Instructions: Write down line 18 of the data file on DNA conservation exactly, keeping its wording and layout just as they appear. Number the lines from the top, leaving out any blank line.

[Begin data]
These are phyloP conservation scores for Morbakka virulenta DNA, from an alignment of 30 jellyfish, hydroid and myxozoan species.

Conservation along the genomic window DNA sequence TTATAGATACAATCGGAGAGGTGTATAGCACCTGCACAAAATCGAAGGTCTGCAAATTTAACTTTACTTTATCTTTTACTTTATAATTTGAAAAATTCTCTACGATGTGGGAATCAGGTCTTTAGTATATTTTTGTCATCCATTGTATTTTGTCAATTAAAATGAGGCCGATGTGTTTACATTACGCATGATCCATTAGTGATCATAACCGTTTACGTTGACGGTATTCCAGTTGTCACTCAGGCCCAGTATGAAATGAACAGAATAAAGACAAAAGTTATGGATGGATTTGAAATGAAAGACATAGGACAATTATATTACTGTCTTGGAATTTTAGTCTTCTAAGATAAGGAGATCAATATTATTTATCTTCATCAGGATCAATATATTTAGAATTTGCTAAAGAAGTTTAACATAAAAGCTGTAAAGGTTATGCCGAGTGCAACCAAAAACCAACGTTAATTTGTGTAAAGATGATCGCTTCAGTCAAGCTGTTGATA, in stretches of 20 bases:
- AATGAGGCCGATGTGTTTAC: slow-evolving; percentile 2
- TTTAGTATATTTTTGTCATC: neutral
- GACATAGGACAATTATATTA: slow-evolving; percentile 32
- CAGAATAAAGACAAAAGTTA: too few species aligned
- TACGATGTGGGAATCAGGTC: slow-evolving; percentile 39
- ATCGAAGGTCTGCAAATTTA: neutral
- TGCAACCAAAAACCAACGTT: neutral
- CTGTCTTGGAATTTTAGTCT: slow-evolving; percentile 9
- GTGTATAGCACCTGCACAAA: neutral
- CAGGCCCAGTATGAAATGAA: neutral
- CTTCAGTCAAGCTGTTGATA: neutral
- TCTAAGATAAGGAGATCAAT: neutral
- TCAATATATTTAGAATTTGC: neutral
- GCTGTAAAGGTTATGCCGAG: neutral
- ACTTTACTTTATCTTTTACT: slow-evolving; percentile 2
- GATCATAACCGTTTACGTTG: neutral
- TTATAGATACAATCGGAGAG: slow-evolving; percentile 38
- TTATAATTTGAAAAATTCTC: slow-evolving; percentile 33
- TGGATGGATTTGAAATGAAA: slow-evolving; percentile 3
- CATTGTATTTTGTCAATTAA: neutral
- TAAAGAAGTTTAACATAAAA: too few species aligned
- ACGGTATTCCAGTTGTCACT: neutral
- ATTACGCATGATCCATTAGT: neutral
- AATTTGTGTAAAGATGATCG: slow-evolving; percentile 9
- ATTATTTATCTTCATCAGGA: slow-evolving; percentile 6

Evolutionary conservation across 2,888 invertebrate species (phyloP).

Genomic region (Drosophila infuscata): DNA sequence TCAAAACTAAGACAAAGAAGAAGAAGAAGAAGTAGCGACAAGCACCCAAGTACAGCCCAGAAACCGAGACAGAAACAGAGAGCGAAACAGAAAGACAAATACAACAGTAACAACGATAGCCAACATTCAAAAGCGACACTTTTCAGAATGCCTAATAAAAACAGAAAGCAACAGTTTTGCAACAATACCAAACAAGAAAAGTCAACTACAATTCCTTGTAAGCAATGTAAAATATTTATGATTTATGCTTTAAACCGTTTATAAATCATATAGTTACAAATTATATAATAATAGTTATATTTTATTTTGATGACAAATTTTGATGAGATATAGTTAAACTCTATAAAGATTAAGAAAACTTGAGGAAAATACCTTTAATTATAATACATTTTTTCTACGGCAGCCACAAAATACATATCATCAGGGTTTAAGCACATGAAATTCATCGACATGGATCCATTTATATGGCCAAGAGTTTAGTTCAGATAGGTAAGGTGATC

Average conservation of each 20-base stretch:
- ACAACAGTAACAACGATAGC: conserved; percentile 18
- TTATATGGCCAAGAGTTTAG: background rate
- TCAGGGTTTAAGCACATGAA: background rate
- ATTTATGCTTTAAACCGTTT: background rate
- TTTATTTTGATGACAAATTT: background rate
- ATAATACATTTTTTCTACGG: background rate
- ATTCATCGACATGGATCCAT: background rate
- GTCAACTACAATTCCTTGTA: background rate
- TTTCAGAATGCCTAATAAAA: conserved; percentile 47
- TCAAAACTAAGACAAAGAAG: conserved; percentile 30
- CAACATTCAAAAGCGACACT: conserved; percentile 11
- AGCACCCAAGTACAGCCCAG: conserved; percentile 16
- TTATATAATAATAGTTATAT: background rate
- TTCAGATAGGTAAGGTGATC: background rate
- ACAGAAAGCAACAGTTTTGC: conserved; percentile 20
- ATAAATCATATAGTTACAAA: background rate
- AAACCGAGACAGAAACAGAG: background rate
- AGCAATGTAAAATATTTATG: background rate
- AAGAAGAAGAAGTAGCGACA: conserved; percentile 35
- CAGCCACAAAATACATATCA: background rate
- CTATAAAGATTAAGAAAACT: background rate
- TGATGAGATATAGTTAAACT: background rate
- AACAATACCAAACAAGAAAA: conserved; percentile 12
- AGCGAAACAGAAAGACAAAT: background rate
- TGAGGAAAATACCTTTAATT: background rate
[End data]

- GATCATAACCGTTTACGTTG: neutral